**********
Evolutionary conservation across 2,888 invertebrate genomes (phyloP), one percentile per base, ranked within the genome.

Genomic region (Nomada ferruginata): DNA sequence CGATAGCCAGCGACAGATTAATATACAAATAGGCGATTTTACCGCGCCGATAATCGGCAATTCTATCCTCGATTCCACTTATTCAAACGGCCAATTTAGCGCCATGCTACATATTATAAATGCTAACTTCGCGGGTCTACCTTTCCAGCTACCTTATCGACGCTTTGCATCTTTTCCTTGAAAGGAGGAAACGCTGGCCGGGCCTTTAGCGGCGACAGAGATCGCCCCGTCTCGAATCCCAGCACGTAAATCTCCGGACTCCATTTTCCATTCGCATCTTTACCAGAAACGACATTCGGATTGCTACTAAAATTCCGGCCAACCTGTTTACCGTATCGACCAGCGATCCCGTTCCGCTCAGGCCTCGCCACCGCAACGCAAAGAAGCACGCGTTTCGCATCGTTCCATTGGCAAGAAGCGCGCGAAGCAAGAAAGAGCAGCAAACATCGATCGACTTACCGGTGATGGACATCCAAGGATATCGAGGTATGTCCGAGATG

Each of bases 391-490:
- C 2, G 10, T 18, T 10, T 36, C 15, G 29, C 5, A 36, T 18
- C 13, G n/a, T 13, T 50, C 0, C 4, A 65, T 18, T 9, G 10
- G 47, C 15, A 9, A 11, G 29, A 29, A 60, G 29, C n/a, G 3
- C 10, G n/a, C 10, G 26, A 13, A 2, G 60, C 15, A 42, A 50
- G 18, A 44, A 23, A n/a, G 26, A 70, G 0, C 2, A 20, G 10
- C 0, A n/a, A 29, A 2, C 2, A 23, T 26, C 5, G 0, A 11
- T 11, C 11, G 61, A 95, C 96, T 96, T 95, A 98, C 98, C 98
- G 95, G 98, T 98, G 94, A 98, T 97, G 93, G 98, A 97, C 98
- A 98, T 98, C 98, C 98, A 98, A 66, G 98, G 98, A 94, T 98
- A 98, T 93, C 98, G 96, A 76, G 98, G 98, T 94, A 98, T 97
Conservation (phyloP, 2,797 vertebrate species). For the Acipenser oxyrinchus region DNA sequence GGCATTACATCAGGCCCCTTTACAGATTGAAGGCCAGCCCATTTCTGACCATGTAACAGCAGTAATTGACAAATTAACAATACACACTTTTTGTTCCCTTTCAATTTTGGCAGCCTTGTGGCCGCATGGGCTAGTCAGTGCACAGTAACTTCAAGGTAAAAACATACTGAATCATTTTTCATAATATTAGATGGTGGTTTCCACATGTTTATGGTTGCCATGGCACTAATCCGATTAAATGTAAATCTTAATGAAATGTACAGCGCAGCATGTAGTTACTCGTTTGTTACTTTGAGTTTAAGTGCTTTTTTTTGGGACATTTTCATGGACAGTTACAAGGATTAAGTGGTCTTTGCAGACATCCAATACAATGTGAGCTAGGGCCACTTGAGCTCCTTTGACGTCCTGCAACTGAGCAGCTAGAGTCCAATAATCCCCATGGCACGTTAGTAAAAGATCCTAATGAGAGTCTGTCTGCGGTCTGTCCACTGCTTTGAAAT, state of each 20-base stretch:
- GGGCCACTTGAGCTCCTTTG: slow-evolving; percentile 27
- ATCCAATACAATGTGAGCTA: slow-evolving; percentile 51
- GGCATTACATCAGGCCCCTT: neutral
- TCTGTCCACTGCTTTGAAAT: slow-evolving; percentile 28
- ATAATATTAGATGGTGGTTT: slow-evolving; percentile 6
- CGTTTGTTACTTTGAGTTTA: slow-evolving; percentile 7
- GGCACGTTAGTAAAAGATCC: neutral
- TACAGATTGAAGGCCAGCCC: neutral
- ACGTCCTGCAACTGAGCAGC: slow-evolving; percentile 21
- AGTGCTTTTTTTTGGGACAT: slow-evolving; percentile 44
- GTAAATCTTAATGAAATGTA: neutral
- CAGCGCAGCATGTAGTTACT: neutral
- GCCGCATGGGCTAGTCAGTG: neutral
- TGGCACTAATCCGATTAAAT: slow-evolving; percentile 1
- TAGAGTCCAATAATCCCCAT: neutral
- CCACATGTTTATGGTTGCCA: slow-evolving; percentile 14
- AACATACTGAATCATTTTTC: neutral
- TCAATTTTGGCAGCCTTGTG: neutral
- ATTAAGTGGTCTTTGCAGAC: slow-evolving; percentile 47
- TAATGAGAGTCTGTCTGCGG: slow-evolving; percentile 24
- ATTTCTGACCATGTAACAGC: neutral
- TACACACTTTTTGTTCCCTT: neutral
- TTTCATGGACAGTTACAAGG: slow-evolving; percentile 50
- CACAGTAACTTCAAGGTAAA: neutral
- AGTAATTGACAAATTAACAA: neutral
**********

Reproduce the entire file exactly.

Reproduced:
Evolutionary conservation across 2,888 invertebrate genomes (phyloP), one percentile per base, ranked within the genome.

Genomic region (Nomada ferruginata): DNA sequence CGATAGCCAGCGACAGATTAATATACAAATAGGCGATTTTACCGCGCCGATAATCGGCAATTCTATCCTCGATTCCACTTATTCAAACGGCCAATTTAGCGCCATGCTACATATTATAAATGCTAACTTCGCGGGTCTACCTTTCCAGCTACCTTATCGACGCTTTGCATCTTTTCCTTGAAAGGAGGAAACGCTGGCCGGGCCTTTAGCGGCGACAGAGATCGCCCCGTCTCGAATCCCAGCACGTAAATCTCCGGACTCCATTTTCCATTCGCATCTTTACCAGAAACGACATTCGGATTGCTACTAAAATTCCGGCCAACCTGTTTACCGTATCGACCAGCGATCCCGTTCCGCTCAGGCCTCGCCACCGCAACGCAAAGAAGCACGCGTTTCGCATCGTTCCATTGGCAAGAAGCGCGCGAAGCAAGAAAGAGCAGCAAACATCGATCGACTTACCGGTGATGGACATCCAAGGATATCGAGGTATGTCCGAGATG

Each of bases 391-490:
- C 2, G 10, T 18, T 10, T 36, C 15, G 29, C 5, A 36, T 18
- C 13, G n/a, T 13, T 50, C 0, C 4, A 65, T 18, T 9, G 10
- G 47, C 15, A 9, A 11, G 29, A 29, A 60, G 29, C n/a, G 3
- C 10, G n/a, C 10, G 26, A 13, A 2, G 60, C 15, A 42, A 50
- G 18, A 44, A 23, A n/a, G 26, A 70, G 0, C 2, A 20, G 10
- C 0, A n/a, A 29, A 2, C 2, A 23, T 26, C 5, G 0, A 11
- T 11, C 11, G 61, A 95, C 96, T 96, T 95, A 98, C 98, C 98
- G 95, G 98, T 98, G 94, A 98, T 97, G 93, G 98, A 97, C 98
- A 98, T 98, C 98, C 98, A 98, A 66, G 98, G 98, A 94, T 98
- A 98, T 93, C 98, G 96, A 76, G 98, G 98, T 94, A 98, T 97
Conservation (phyloP, 2,797 vertebrate species). For the Acipenser oxyrinchus region DNA sequence GGCATTACATCAGGCCCCTTTACAGATTGAAGGCCAGCCCATTTCTGACCATGTAACAGCAGTAATTGACAAATTAACAATACACACTTTTTGTTCCCTTTCAATTTTGGCAGCCTTGTGGCCGCATGGGCTAGTCAGTGCACAGTAACTTCAAGGTAAAAACATACTGAATCATTTTTCATAATATTAGATGGTGGTTTCCACATGTTTATGGTTGCCATGGCACTAATCCGATTAAATGTAAATCTTAATGAAATGTACAGCGCAGCATGTAGTTACTCGTTTGTTACTTTGAGTTTAAGTGCTTTTTTTTGGGACATTTTCATGGACAGTTACAAGGATTAAGTGGTCTTTGCAGACATCCAATACAATGTGAGCTAGGGCCACTTGAGCTCCTTTGACGTCCTGCAACTGAGCAGCTAGAGTCCAATAATCCCCATGGCACGTTAGTAAAAGATCCTAATGAGAGTCTGTCTGCGGTCTGTCCACTGCTTTGAAAT, state of each 20-base stretch:
- GGGCCACTTGAGCTCCTTTG: slow-evolving; percentile 27
- ATCCAATACAATGTGAGCTA: slow-evolving; percentile 51
- GGCATTACATCAGGCCCCTT: neutral
- TCTGTCCACTGCTTTGAAAT: slow-evolving; percentile 28
- ATAATATTAGATGGTGGTTT: slow-evolving; percentile 6
- CGTTTGTTACTTTGAGTTTA: slow-evolving; percentile 7
- GGCACGTTAGTAAAAGATCC: neutral
- TACAGATTGAAGGCCAGCCC: neutral
- ACGTCCTGCAACTGAGCAGC: slow-evolving; percentile 21
- AGTGCTTTTTTTTGGGACAT: slow-evolving; percentile 44
- GTAAATCTTAATGAAATGTA: neutral
- CAGCGCAGCATGTAGTTACT: neutral
- GCCGCATGGGCTAGTCAGTG: neutral
- TGGCACTAATCCGATTAAAT: slow-evolving; percentile 1
- TAGAGTCCAATAATCCCCAT: neutral
- CCACATGTTTATGGTTGCCA: slow-evolving; percentile 14
- AACATACTGAATCATTTTTC: neutral
- TCAATTTTGGCAGCCTTGTG: neutral
- ATTAAGTGGTCTTTGCAGAC: slow-evolving; percentile 47
- TAATGAGAGTCTGTCTGCGG: slow-evolving; percentile 24
- ATTTCTGACCATGTAACAGC: neutral
- TACACACTTTTTGTTCCCTT: neutral
- TTTCATGGACAGTTACAAGG: slow-evolving; percentile 50
- CACAGTAACTTCAAGGTAAA: neutral
- AGTAATTGACAAATTAACAA: neutral